5 Things I Love – March 7

image for weekly list of five things I'm currently loving in life, music, art, etc.

After all of the confusion that ensued on twitter these past few weeks with the lack of pastie (the food) knowledge and with tomorrow being Packzi Day, my friend Lisa suggested that a Michigan/regional food theme may be appropriate. I happen to concur. The only problem being that having grown up with these things I tend not to think about them being regional.

So, after much contemplation of what I missed when I lived out of state, here are five of my favorite foods from my home state (plus 1 bonus).

1. Pasties

This savory pastry entree came over to Michigan with the Cornish miners and grew to become embedded in the culture of the Upper Peninsula of Michigan. Signs for pastie shops are one of the first things you see once you’ve crossed the bridge. As a Yooper’s daughter I was surprised to discover that the dish was not better known when I wandered beyond the state boundary. If you’d like to try it out for yourself, I posted a recipe for them just last week.

2. Packzis

In Southeastern Michigan Fat Tuesday equals Paczi Day. It warmed my heart to see all of the signage about it while downstate this past weekend.

So, what’s a packzi? It’s a Polish treat traditionally made on Fat Tuesday to use up all of the ingredients that could not be eaten once Lent began (like sugar, lard, etc.). These deep-friend, filling stuffed, powered sugar covered dough balls are by no means light in the calorie department, but worth the once a year indulgence.

3. Mackinac Island Fudge

This handmade confection is known statewide as being a special variety of fudge different from other run of the mill fudges you might encounter due to it’s stick to the roots recipes that work all the way up from scratch just as when it was invented. Read here for a bit of the history around the fudge’s rise to prominence.

4. Faygo

This is another one of those brands that I didn’t realize was a regional food until I moved out of state. The news spread like wildfire amongst the Michigan students at my college when a few of their flavors like Red Pop and Moon Mist were spotted in a small Tennessee town not far from our campus. It was a limited variety of flavors, but we all knew there was no place like home to get the full assortment.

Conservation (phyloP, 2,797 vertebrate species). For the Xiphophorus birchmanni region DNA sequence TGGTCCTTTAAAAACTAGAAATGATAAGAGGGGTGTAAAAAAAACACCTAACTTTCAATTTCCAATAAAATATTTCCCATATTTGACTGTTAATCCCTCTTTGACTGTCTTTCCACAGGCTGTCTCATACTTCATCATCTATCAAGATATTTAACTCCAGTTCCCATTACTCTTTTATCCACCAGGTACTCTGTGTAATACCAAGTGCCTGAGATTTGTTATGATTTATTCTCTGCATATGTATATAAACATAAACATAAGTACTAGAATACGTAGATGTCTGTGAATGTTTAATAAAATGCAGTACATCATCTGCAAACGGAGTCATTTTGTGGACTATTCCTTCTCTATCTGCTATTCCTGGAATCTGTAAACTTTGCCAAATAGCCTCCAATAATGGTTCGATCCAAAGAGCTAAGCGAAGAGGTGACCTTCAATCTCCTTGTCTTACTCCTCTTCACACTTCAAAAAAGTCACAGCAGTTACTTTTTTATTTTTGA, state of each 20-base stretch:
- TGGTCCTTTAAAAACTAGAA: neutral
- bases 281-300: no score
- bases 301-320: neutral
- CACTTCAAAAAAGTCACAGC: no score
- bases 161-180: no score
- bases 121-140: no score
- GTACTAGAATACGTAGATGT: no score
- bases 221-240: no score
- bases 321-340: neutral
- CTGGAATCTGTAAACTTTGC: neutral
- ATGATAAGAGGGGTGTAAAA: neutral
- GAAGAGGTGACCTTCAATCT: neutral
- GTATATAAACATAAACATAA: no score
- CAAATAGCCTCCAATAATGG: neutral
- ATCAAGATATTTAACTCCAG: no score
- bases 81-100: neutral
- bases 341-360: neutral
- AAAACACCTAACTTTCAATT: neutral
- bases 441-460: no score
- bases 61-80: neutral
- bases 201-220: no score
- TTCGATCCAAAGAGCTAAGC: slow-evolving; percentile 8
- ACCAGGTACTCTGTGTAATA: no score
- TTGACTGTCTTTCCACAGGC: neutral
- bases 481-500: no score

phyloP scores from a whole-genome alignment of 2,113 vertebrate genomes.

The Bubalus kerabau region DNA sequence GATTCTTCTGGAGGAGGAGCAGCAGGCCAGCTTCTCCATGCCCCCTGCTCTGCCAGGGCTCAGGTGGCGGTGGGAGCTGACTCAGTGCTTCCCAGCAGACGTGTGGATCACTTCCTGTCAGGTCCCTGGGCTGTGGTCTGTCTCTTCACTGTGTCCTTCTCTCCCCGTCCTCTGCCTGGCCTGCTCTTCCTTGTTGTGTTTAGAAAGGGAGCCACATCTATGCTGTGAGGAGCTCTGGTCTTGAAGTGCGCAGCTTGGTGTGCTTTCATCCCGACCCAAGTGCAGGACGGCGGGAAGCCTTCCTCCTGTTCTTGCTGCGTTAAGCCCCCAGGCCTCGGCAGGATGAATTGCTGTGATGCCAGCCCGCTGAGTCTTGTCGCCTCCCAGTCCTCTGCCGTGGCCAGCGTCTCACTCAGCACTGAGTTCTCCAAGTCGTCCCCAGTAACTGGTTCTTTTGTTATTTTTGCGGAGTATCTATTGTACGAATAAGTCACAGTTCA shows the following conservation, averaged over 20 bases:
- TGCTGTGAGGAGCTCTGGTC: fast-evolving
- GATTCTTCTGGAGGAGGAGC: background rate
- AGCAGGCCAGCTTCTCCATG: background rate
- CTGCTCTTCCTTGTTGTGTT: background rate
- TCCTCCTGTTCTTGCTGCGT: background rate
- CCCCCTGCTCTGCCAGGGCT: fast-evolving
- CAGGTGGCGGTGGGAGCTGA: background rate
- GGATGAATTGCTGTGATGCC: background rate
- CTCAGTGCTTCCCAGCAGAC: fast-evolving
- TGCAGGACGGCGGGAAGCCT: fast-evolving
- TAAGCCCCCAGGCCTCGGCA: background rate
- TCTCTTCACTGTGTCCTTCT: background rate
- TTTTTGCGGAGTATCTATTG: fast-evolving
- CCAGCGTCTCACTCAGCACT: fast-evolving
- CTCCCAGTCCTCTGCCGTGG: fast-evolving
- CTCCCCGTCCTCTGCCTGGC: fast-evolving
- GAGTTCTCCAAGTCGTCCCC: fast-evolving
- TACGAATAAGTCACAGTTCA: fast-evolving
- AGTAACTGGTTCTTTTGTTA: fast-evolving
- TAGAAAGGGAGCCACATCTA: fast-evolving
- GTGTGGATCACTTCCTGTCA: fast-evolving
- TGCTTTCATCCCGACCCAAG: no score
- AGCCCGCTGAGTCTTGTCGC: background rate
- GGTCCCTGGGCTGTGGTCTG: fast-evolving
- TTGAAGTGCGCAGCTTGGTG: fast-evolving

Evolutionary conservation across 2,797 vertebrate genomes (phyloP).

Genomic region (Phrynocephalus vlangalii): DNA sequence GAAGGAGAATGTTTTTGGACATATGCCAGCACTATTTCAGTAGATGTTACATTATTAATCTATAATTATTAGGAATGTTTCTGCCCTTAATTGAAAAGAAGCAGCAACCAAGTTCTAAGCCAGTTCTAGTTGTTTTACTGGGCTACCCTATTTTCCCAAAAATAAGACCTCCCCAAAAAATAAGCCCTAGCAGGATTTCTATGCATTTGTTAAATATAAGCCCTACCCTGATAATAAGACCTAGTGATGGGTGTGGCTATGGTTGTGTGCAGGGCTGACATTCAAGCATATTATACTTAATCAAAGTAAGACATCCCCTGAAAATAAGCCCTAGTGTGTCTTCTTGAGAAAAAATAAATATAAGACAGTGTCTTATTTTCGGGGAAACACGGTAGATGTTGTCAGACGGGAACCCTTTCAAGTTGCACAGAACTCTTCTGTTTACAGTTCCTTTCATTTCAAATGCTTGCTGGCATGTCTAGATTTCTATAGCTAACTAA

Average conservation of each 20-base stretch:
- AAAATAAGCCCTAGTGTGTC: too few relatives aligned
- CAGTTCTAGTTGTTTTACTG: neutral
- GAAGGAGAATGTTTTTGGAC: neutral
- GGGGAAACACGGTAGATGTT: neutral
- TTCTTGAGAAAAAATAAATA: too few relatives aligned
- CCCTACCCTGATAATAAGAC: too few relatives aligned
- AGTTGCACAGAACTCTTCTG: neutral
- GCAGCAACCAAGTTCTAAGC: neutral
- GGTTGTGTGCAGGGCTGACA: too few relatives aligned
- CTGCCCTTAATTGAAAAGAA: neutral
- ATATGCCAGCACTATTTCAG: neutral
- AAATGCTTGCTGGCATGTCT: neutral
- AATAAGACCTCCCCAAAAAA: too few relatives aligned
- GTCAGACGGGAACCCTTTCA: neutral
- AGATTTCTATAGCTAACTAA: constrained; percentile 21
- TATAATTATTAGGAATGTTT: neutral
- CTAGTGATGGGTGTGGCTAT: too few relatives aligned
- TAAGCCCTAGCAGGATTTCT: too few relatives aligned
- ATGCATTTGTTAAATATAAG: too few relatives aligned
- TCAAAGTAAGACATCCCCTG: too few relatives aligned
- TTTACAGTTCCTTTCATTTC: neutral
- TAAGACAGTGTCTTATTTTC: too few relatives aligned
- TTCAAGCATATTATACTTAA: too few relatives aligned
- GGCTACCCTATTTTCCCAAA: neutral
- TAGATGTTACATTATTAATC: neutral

5. Sander’s

Candy, chocolates, dessert toppings and even coffee; Sander’s has it all. My fondest memories, though, are of their hot fudge ice cream topping. Sure you could get Hershey’s or some other topping at the store, but growing up we all knew that Sander’s was a special treat.


Koegel Meats – Most famous for their Viennas (natural casing hot dogs), this Flint based company has been in business since 1916 and is a trusted name in our area. In fact, I know people who literally will not eat any other hot dogs unless under severe duress.


Pasties are a Real Food

Some of you know what I speak. Some of you may have ended up on this post by accident. If you’re looking for exotic ‘accessories’ this is not the place to find them.

So, a few things to note about this recipe.

  • It’s actually a double recipe. So if it looks like a lot of food it is.
  • I used venison when I made this batch, but beef is the usual choice of meat.
  • I also included turnip and apple in mine. This is not the norm. Feel free to substitute potatoes for them.
  • Pasties freeze really well. If you are wondering what a single girl is doing with 20 pasties now you know.

On to the recipe.


2 cups diced rutabaga
1 cup diced turnip
3 1/2 cups diced potato
1 1/2 cups diced fresh onion
1 cup diced carrots
1/2 cup diced apple
1 1/2 lbs chopped venison (or ground beef)
3 teaspoons kosher salt
1 teaspoon pepper
3 tablespoons of butter, chopped

8 cups flour
2 2/3 cups shortening
2 1/4 cups cold water

Mix together flour, shortening and water for dough. Set aside to cool in the fridge.

Slice, dice, etc. all of the ingredients for your filling. Mix together in a large bowl.

Remove your dough from the fridge and pull a ball a little smaller than a baseball. Roll out on a lightly floured surface. Don’t roll too thin or it won’t hold up to the filling (those potatoes like to poke holes). I like to roll mine out to about 6 inches in diameter and put in about 1 cup of filling, but that is on the smaller side for pasties.

Place your filling in the center and fold into a half moon. Crimp the edges and vent the top.

Repeat until the filling is gone. I actually ended up with a bit extra of the dough and finished out my last sheet with one blueberry filled crust.

Bake at 400 degrees for 50-60 minutes or until golden brown.

Estimated 20 small/medium sized pasties.

I also decided to try a breakfast size using my muffin pan. It takes a little more dough but turned out really well.

And, of course, there is the blueberry (with cinnamon & a bit of sugar) filled crust.

Check out this link for nutrition information.